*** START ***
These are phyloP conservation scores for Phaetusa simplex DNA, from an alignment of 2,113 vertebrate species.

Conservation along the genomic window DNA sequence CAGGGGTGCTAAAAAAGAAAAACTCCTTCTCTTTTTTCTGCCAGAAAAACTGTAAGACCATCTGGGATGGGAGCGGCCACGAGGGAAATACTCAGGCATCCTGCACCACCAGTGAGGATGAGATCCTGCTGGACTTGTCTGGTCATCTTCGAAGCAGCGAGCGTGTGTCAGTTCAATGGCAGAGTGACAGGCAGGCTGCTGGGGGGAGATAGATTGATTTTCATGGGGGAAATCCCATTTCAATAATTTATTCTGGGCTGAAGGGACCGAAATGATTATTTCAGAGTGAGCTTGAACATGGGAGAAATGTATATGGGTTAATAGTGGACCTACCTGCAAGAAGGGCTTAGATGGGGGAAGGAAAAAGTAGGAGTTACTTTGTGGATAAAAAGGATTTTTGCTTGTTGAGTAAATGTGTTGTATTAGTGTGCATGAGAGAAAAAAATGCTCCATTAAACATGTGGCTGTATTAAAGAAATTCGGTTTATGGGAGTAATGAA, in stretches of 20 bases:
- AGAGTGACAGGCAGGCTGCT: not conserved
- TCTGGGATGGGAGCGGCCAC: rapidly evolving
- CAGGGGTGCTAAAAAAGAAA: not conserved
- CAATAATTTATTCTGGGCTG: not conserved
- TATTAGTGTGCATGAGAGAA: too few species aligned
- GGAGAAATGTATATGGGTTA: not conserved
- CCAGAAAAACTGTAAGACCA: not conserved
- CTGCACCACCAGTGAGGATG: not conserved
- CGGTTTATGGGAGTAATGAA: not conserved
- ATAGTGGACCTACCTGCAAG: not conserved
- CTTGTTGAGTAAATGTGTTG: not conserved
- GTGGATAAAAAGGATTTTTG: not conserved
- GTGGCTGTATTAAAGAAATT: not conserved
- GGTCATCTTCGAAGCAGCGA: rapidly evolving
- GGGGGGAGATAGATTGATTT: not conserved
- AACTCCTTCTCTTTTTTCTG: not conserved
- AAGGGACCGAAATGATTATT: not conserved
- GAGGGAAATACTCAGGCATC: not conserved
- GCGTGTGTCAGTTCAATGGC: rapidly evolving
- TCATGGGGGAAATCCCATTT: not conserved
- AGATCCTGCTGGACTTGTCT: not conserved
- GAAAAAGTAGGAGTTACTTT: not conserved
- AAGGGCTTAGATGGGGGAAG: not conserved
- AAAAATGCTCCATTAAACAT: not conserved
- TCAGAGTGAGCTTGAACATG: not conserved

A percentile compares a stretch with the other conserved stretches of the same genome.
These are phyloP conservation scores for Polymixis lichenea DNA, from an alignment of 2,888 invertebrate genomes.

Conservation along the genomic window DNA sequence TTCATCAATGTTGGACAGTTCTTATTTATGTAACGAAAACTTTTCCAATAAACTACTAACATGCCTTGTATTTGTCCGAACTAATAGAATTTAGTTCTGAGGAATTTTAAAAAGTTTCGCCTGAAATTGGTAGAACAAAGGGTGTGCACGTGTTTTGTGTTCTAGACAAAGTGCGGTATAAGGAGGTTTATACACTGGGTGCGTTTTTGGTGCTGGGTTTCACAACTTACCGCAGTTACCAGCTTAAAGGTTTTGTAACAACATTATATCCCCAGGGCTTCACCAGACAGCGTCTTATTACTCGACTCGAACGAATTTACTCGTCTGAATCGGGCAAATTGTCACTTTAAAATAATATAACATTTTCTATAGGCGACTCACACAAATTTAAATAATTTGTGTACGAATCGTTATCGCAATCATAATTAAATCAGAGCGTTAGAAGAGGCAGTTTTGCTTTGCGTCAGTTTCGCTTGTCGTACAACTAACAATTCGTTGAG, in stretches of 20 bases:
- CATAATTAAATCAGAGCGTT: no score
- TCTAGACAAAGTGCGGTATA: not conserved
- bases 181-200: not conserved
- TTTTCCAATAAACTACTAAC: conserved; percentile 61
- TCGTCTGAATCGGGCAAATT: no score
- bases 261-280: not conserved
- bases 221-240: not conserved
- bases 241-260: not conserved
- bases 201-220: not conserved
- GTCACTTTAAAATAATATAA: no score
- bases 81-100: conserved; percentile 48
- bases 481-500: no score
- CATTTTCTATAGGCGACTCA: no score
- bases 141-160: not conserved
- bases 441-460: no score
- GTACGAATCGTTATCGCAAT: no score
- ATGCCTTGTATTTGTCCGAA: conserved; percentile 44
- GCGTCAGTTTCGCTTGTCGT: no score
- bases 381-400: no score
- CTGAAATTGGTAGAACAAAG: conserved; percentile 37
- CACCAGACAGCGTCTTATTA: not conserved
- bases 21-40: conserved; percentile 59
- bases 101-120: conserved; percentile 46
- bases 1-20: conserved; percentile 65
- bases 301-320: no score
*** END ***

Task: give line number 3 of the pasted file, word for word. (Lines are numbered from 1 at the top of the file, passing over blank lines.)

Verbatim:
- AGAGTGACAGGCAGGCTGCT: not conserved